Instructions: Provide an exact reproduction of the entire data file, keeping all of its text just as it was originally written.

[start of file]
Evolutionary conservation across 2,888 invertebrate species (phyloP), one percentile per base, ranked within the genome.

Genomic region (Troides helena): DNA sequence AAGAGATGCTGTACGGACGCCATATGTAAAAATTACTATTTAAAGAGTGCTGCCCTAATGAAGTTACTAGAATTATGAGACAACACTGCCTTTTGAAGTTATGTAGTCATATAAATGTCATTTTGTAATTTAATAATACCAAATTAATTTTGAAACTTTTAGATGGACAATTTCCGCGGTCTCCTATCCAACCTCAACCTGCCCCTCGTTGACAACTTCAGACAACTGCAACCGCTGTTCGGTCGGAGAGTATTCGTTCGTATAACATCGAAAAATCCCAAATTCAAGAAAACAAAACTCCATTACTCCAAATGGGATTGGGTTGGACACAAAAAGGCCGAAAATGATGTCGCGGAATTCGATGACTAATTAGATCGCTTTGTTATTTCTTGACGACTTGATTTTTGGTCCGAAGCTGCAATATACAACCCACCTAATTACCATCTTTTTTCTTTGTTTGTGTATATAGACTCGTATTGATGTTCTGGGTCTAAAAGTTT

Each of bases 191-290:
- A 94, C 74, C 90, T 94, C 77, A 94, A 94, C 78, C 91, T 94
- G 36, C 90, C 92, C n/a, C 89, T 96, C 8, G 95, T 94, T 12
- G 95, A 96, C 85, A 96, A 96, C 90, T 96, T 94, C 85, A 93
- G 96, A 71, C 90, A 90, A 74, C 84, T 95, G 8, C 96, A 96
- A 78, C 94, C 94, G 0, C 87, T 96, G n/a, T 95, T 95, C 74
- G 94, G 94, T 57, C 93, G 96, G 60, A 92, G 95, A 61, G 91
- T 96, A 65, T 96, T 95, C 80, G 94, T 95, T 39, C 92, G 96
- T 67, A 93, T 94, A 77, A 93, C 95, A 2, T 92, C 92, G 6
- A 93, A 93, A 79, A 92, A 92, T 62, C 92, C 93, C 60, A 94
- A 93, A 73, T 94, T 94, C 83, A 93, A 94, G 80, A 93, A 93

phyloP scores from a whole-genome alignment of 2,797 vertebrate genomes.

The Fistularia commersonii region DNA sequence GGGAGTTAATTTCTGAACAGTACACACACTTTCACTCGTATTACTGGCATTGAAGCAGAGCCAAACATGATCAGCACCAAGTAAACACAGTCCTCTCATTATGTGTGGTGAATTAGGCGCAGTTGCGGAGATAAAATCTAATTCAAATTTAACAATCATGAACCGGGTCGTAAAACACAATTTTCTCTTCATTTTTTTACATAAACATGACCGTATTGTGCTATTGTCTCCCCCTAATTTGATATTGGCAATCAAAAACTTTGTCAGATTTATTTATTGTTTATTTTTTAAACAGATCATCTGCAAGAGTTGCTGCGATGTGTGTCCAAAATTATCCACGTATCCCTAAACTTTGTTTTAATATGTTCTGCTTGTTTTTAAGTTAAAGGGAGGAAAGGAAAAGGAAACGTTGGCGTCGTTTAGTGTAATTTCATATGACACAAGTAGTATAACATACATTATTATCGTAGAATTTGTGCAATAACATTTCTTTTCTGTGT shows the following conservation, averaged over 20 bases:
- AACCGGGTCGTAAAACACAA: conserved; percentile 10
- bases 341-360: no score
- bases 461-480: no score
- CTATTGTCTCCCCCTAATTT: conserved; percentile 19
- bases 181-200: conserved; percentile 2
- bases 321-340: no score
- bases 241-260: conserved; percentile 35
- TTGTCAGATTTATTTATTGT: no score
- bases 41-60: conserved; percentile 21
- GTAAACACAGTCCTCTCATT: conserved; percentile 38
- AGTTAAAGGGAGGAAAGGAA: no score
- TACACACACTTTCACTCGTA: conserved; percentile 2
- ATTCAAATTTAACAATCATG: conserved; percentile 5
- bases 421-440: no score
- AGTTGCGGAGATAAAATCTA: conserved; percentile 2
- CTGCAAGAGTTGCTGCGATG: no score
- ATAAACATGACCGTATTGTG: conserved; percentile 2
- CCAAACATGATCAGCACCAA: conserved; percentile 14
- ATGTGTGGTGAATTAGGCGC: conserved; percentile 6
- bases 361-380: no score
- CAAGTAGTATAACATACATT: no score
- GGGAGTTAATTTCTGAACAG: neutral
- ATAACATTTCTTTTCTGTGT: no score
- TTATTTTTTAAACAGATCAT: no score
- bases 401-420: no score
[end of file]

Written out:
Evolutionary conservation across 2,888 invertebrate species (phyloP), one percentile per base, ranked within the genome.

Genomic region (Troides helena): DNA sequence AAGAGATGCTGTACGGACGCCATATGTAAAAATTACTATTTAAAGAGTGCTGCCCTAATGAAGTTACTAGAATTATGAGACAACACTGCCTTTTGAAGTTATGTAGTCATATAAATGTCATTTTGTAATTTAATAATACCAAATTAATTTTGAAACTTTTAGATGGACAATTTCCGCGGTCTCCTATCCAACCTCAACCTGCCCCTCGTTGACAACTTCAGACAACTGCAACCGCTGTTCGGTCGGAGAGTATTCGTTCGTATAACATCGAAAAATCCCAAATTCAAGAAAACAAAACTCCATTACTCCAAATGGGATTGGGTTGGACACAAAAAGGCCGAAAATGATGTCGCGGAATTCGATGACTAATTAGATCGCTTTGTTATTTCTTGACGACTTGATTTTTGGTCCGAAGCTGCAATATACAACCCACCTAATTACCATCTTTTTTCTTTGTTTGTGTATATAGACTCGTATTGATGTTCTGGGTCTAAAAGTTT

Each of bases 191-290:
- A 94, C 74, C 90, T 94, C 77, A 94, A 94, C 78, C 91, T 94
- G 36, C 90, C 92, C n/a, C 89, T 96, C 8, G 95, T 94, T 12
- G 95, A 96, C 85, A 96, A 96, C 90, T 96, T 94, C 85, A 93
- G 96, A 71, C 90, A 90, A 74, C 84, T 95, G 8, C 96, A 96
- A 78, C 94, C 94, G 0, C 87, T 96, G n/a, T 95, T 95, C 74
- G 94, G 94, T 57, C 93, G 96, G 60, A 92, G 95, A 61, G 91
- T 96, A 65, T 96, T 95, C 80, G 94, T 95, T 39, C 92, G 96
- T 67, A 93, T 94, A 77, A 93, C 95, A 2, T 92, C 92, G 6
- A 93, A 93, A 79, A 92, A 92, T 62, C 92, C 93, C 60, A 94
- A 93, A 73, T 94, T 94, C 83, A 93, A 94, G 80, A 93, A 93

phyloP scores from a whole-genome alignment of 2,797 vertebrate genomes.

The Fistularia commersonii region DNA sequence GGGAGTTAATTTCTGAACAGTACACACACTTTCACTCGTATTACTGGCATTGAAGCAGAGCCAAACATGATCAGCACCAAGTAAACACAGTCCTCTCATTATGTGTGGTGAATTAGGCGCAGTTGCGGAGATAAAATCTAATTCAAATTTAACAATCATGAACCGGGTCGTAAAACACAATTTTCTCTTCATTTTTTTACATAAACATGACCGTATTGTGCTATTGTCTCCCCCTAATTTGATATTGGCAATCAAAAACTTTGTCAGATTTATTTATTGTTTATTTTTTAAACAGATCATCTGCAAGAGTTGCTGCGATGTGTGTCCAAAATTATCCACGTATCCCTAAACTTTGTTTTAATATGTTCTGCTTGTTTTTAAGTTAAAGGGAGGAAAGGAAAAGGAAACGTTGGCGTCGTTTAGTGTAATTTCATATGACACAAGTAGTATAACATACATTATTATCGTAGAATTTGTGCAATAACATTTCTTTTCTGTGT shows the following conservation, averaged over 20 bases:
- AACCGGGTCGTAAAACACAA: conserved; percentile 10
- bases 341-360: no score
- bases 461-480: no score
- CTATTGTCTCCCCCTAATTT: conserved; percentile 19
- bases 181-200: conserved; percentile 2
- bases 321-340: no score
- bases 241-260: conserved; percentile 35
- TTGTCAGATTTATTTATTGT: no score
- bases 41-60: conserved; percentile 21
- GTAAACACAGTCCTCTCATT: conserved; percentile 38
- AGTTAAAGGGAGGAAAGGAA: no score
- TACACACACTTTCACTCGTA: conserved; percentile 2
- ATTCAAATTTAACAATCATG: conserved; percentile 5
- bases 421-440: no score
- AGTTGCGGAGATAAAATCTA: conserved; percentile 2
- CTGCAAGAGTTGCTGCGATG: no score
- ATAAACATGACCGTATTGTG: conserved; percentile 2
- CCAAACATGATCAGCACCAA: conserved; percentile 14
- ATGTGTGGTGAATTAGGCGC: conserved; percentile 6
- bases 361-380: no score
- CAAGTAGTATAACATACATT: no score
- GGGAGTTAATTTCTGAACAG: neutral
- ATAACATTTCTTTTCTGTGT: no score
- TTATTTTTTAAACAGATCAT: no score
- bases 401-420: no score